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NAHB, EPA Differ on Best Storm Water Compliance Approach








Judging from a June meeting of representatives from NAHB and the U.S. Environmental Protection Agency, the two groups have a long way to go to reach a consensus on the best way to increase compliance with storm water permitting regulations and make the program an easier, more comprehensible process for the nation's home builders.

So far, EPA has rejected ideas submitted by NAHB to streamline the permitting program and improve enforcement and compliance, according to association staff members who have been working on this issue. Fortunately, a storm water permit reform bill continues to gain traction on Capitol Hill.

And in the meantime, the federal agency has reported that it is not getting much cooperation from its regional offices on launching its own pilot programs.

Participating in last month's NAHB-hosted meeting were representatives from home builders associations in Maryland, Delaware and Virginia; Region 3 EPA officials; state environmental agencies; and EPA headquarters staff.

EPA invited speakers to the meeting to present several pilot possibilities modeled on successful partnerships in other areas of the country. One, Wisconsin's Green Tier project, provides incentives for builders -- including reduced enforcement and additional promotional opportunities -- who go beyond what storm water permitting regulations require.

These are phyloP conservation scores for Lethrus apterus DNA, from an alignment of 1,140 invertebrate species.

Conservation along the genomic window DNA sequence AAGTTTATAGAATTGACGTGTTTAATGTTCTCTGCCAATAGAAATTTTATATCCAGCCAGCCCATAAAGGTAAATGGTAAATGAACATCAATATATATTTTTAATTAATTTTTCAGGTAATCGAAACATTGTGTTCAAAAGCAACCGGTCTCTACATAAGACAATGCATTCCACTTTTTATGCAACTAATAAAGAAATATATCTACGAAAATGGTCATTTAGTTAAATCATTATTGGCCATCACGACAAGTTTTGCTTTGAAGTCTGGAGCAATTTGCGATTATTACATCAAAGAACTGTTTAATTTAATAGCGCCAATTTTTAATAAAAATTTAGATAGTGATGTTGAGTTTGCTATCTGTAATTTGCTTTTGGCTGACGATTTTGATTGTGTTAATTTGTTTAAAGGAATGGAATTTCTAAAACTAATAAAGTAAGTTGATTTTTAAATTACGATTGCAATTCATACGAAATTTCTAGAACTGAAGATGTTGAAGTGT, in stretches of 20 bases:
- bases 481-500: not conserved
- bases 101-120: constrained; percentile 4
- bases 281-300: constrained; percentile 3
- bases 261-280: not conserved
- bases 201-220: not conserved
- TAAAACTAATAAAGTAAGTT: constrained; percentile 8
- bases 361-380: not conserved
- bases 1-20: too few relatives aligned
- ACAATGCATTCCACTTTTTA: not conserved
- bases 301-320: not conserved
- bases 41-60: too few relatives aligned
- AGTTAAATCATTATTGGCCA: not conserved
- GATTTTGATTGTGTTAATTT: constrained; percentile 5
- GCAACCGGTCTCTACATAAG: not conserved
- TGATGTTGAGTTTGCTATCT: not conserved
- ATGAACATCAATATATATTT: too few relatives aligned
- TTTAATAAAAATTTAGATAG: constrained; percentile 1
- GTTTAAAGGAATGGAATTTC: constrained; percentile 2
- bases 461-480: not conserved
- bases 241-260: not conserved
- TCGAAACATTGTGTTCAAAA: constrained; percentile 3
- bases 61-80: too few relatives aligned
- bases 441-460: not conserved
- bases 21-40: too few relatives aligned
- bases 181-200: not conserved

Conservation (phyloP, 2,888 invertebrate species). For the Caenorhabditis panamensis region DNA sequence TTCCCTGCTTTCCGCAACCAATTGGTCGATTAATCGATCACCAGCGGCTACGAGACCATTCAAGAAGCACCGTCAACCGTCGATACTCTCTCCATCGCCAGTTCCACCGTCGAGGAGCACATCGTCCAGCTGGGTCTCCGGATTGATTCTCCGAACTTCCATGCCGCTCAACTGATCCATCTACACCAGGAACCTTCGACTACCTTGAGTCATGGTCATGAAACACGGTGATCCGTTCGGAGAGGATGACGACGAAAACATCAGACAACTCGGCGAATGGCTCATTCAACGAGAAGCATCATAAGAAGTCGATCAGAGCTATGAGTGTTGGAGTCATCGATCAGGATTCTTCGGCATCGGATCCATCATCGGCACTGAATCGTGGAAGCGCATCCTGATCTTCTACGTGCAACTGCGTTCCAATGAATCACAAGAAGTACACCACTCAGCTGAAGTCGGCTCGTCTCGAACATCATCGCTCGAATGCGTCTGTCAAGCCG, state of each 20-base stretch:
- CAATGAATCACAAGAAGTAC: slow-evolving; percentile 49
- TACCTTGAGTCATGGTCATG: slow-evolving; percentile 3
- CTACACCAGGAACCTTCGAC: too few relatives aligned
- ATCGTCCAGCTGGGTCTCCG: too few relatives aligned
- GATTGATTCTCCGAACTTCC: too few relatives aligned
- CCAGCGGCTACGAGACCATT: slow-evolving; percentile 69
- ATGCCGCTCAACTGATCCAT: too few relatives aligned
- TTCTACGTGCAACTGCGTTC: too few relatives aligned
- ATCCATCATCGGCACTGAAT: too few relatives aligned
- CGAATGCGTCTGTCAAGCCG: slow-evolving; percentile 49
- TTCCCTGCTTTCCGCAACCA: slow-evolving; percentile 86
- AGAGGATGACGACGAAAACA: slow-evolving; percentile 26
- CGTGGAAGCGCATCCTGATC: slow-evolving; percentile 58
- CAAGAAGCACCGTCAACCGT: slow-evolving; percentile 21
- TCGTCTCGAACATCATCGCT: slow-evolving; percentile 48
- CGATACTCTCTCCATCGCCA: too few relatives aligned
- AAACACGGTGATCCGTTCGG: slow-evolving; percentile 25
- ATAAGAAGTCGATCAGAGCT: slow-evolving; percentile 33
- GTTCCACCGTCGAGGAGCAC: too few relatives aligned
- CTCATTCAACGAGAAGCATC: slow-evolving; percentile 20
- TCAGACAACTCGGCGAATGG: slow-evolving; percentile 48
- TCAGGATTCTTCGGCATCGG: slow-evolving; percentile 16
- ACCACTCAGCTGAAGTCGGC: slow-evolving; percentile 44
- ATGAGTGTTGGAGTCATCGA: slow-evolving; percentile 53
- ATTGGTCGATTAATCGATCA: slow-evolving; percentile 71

NAHB also presented its new Model Environmental Management System, an Excel-based CD tool that allows builders to target voluntary training programs and compliance procedures for storm water management and other environmental issues.

The federal regulators had other ideas, including the introduction of a "sustainability" aspect into the compliance program, which rankled Maryland State Builders Association executive officer Kathleen Maloney.

EPA would look at sustainability to set limits on the amount of home building that should be allowed in a particular geographic area, she said. "EPA's goal is to address how much development the environment can sustain, and we are not interested in having that sort of debate with them. It's not appropriate. Local jurisdictions already have a mandate to talk about sustainability through zoning and building codes."


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December 7, 2019, 4:13 am PDT

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